Health Beat #7 | Weight loss drugs may work — but won’t end obesity...
Losing weight is hard. For many people, diets and exercise don't work in the long term. Genetics can also play a role in people’s body weight (and their ability to lose it). In this month’s episode of our television show, Health Beat, we speak to two people who've used the weight loss drug, semaglutide.
[WATCH] The anatomy of a tackle: How changing rugby laws could protect players
With plans to lower the tackle height in rugby around the world, why is the governing body for rugby considering it? Put simply, the lower the height, the lower the risk of head injury. Watch for more.
#TeamBhekisisa | Meet Bhekisisa’s most camera-shy team member
Spend a day with Dylan Bush, Bhekisisa’s production and multimedia manager, and see what it takes to keep things running smoothly behind the scenes.
#TeamBhekisisa | Science made simple: Here’s what content editor Linda Pretorius does
Through asking critical questions, our content editor, Linda Pretorius, works with our reporters and writers to interpret study results and unpack them in easy-to-understand language. She loves putting science into easy words, and helping policymakers, researchers and reporters to do the same. Here’s how she works.
By the numbers: What load shedding does to your mental health
Three in four employed people surveyed by the South African Depression and Anxiety Group (Sadag) said their bosses expected them to do the same amount of work despite consistent power cuts. Many feared that continued load shedding will lead to job losses and derail attempts to turn around the country’s struggling economy. Mia Malan speaks to Sadag’s Cassey Chambers for Bhekisisa’s monthly TV programme, Health Beat.
[LISTEN] The world’s biggest HIV & TB programme has a new goal: Happiness
What do researchers, experts and policymakers think of South Africa’s new five-year action plan for HIV, TB and STIs?
#TeamBhekisisa | Meet Mohale Moloi, Bhekisisa’s multimedia reporter and producer
From scouring science journals to social media, Mohale Moloi does whatever it takes to find a great story. Here’s how a typical day goes for Bhekisisa’s Health Beat producer.
[WATCH] How does Ozempic work?
Ozempic contains a synthetic version of a hormone our bodies create. It is used to treat diabetes but also reduces the appetite of people who use the drug. Watch this for more.
‘It’s every man for himself’: Why this farmer says he needs mental health help
Bayanda Maseko lost 2 000 chickens and more than R100 000 he invested in his farm in 2022, all because of loadshedding. Maseko says psychological support is needed in an industry where “it's every man for himself”. He speaks about the impact of these losses on his mental health in the March episode of Bhekisisa’s television show Health Beat.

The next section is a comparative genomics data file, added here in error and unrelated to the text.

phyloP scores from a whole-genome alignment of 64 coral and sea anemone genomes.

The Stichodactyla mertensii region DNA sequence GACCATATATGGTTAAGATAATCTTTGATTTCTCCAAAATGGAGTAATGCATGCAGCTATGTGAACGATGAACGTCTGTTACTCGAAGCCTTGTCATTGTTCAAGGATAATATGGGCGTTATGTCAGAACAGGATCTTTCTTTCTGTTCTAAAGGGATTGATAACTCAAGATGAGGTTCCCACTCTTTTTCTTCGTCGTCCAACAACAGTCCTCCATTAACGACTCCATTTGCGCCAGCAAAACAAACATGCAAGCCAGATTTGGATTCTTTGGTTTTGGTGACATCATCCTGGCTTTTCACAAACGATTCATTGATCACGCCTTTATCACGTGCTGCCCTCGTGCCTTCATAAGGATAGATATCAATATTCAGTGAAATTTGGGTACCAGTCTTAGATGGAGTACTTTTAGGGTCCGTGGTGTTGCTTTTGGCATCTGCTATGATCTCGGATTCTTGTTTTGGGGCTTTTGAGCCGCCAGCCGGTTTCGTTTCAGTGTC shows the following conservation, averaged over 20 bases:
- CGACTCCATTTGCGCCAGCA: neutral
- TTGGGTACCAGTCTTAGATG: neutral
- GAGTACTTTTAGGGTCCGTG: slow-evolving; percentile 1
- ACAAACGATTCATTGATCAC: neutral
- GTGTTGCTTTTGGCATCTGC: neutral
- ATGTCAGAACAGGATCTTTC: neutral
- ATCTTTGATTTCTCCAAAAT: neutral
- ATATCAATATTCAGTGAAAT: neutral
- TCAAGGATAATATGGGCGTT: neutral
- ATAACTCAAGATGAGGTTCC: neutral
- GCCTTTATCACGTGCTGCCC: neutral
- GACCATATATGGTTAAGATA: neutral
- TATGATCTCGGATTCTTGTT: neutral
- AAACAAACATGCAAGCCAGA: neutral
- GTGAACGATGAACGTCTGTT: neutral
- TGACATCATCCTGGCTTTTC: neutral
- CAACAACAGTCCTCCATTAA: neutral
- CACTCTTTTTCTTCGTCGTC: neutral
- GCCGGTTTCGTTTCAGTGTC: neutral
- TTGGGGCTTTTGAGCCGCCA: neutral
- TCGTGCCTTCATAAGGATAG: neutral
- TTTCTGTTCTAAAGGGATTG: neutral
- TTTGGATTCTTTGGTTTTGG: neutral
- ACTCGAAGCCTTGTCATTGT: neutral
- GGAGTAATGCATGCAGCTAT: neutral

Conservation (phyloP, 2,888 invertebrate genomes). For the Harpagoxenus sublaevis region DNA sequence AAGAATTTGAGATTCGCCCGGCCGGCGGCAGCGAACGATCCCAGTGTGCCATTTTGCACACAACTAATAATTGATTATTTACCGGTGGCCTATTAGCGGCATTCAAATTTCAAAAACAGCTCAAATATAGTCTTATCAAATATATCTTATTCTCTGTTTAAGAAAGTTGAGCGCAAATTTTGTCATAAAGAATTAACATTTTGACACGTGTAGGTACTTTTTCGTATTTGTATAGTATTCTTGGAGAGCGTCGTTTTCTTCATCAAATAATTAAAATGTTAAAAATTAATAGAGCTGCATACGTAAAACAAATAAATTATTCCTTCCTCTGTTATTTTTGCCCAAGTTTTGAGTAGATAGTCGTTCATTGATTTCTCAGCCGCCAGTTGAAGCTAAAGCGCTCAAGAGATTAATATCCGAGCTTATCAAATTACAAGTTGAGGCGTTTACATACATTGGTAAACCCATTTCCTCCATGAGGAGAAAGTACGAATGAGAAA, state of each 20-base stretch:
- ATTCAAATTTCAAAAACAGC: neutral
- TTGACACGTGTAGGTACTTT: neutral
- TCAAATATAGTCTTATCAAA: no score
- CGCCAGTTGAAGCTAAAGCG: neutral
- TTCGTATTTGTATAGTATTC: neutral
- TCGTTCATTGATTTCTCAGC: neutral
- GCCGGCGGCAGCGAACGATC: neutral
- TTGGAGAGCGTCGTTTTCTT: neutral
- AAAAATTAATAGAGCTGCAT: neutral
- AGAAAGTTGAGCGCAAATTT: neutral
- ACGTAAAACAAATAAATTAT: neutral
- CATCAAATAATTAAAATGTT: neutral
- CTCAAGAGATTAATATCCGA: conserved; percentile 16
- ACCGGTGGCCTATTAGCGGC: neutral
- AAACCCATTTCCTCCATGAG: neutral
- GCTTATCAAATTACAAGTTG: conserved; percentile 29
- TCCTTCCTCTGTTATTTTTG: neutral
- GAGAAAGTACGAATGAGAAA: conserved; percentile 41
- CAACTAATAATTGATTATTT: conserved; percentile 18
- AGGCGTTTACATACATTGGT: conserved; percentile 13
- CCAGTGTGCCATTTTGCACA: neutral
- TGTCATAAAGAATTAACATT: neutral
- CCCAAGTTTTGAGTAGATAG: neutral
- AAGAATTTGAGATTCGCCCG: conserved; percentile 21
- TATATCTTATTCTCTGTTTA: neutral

#TeamBhekisisa | Colours and cameras: This is how multimedia reporter Yolanda gets the job...
As a multimedia reporter, our Yolanda Mdzeke spends a lot of time behind the scenes. She’s often staring at a screen. Watch this video to find out how she gets the job done.
Health Beat #6 | ‘Suddenly you become anxious and angry’: How loadshedding impacts mental...
There have been 422 days of rolling black-outs since 2020 and it’s taken a toll on South Africans’ mental health. A survey by the South African Depression and Anxiety Group reveals that people are dealing with anxiety, more family conflict and thoughts of self death.
#TeamBhekisisa: One person’s ‘news editor’ is another’s ‘poltergeist’
Find out how our news editor Joan van Dyk decides what our articles should add to the news cycle.
[LISTEN] Is this the new TB patient? About half of infected people don’t have...
About half of people who are infected with tuberculosis don’t have symptoms. Researchers still don’t know whether people with asymptomatic TB spread the bacteria to others, or whether they’ll always develop symptoms.
#TeamBhekisisa: A day in our office with health reporter Nicole Ludolph
Like most people, Nicole Ludolph starts her day off by scrolling through social media. Then, she gets to work. Have a look at how she navigates the world of health journalism.
Safe, not seedy: How sex work changed after two decades of decrim in New...
In South Africa, 70% of female sex workers in a countrywide survey conducted in 2019 said they’d experienced violence from clients in the previous year. Find out how things change when sex work isn’t illegal from workers in New Zealand.
#BhekisisaDiaries: What vasectomy research says about sex, myths and manhood
There are two birth control options for men in South Africa – condoms and vasectomies. Men have a good grip of how condoms work but less so when it comes to the 15-minute snip. Stigma, myths and misconceptions are all part of what our reporter Mohale Moloi hopes to challenge with his reproductive health reporting.